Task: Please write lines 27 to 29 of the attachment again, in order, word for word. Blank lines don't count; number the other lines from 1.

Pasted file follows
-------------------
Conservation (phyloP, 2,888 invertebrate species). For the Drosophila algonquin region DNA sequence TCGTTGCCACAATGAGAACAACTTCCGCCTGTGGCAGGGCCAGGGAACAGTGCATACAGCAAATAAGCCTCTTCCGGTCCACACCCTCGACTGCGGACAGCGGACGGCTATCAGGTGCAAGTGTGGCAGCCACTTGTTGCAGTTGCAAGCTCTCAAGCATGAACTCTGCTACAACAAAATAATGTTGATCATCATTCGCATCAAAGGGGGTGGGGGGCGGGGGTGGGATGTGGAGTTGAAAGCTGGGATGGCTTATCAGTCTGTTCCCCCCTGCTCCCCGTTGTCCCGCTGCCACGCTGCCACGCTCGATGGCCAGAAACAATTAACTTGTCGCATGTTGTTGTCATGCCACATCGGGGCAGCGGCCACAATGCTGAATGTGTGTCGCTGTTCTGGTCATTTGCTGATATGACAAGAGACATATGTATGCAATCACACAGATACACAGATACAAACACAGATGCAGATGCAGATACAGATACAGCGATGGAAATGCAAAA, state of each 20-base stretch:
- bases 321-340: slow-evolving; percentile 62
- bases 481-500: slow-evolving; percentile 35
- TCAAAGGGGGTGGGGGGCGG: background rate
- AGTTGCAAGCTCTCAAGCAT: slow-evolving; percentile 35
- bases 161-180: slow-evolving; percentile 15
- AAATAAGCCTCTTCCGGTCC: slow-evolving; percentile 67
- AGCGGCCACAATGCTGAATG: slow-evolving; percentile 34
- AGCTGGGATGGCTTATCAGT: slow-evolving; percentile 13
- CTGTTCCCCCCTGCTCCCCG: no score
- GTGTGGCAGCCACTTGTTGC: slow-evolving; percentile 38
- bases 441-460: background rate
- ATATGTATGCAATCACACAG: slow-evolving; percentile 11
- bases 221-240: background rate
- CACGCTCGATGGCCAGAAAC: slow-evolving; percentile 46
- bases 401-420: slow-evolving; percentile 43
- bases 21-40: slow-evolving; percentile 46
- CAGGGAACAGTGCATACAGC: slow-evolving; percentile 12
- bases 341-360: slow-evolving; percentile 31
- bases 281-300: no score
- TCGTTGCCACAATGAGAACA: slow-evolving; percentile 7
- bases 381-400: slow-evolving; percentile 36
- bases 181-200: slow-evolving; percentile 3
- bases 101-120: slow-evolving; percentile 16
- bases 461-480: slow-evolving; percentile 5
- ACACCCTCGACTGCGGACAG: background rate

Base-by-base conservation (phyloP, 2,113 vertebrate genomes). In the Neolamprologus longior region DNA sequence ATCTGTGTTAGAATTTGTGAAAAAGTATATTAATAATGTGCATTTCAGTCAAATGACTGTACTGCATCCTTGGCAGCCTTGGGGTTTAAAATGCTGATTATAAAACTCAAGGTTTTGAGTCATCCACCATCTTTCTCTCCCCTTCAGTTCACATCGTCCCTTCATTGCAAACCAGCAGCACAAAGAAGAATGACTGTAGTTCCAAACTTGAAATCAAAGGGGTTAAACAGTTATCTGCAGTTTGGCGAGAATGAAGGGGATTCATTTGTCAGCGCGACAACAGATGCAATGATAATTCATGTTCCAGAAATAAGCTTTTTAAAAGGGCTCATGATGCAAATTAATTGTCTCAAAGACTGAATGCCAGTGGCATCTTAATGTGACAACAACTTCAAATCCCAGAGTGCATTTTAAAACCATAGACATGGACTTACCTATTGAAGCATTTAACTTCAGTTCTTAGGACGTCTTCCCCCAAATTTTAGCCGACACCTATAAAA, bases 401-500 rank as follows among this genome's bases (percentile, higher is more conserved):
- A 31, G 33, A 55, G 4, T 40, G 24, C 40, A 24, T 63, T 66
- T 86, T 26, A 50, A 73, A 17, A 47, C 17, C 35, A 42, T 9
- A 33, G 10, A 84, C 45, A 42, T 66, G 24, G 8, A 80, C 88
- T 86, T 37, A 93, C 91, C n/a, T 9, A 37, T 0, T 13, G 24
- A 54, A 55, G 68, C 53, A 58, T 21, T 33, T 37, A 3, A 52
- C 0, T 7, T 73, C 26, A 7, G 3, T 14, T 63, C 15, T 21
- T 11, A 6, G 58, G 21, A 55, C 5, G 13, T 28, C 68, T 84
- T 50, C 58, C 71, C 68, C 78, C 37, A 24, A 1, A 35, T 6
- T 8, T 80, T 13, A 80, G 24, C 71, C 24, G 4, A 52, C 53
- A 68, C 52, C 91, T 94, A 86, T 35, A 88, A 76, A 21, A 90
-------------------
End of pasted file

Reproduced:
Base-by-base conservation (phyloP, 2,113 vertebrate genomes). In the Neolamprologus longior region DNA sequence ATCTGTGTTAGAATTTGTGAAAAAGTATATTAATAATGTGCATTTCAGTCAAATGACTGTACTGCATCCTTGGCAGCCTTGGGGTTTAAAATGCTGATTATAAAACTCAAGGTTTTGAGTCATCCACCATCTTTCTCTCCCCTTCAGTTCACATCGTCCCTTCATTGCAAACCAGCAGCACAAAGAAGAATGACTGTAGTTCCAAACTTGAAATCAAAGGGGTTAAACAGTTATCTGCAGTTTGGCGAGAATGAAGGGGATTCATTTGTCAGCGCGACAACAGATGCAATGATAATTCATGTTCCAGAAATAAGCTTTTTAAAAGGGCTCATGATGCAAATTAATTGTCTCAAAGACTGAATGCCAGTGGCATCTTAATGTGACAACAACTTCAAATCCCAGAGTGCATTTTAAAACCATAGACATGGACTTACCTATTGAAGCATTTAACTTCAGTTCTTAGGACGTCTTCCCCCAAATTTTAGCCGACACCTATAAAA, bases 401-500 rank as follows among this genome's bases (percentile, higher is more conserved):
- A 31, G 33, A 55, G 4, T 40, G 24, C 40, A 24, T 63, T 66
- T 86, T 26, A 50, A 73, A 17, A 47, C 17, C 35, A 42, T 9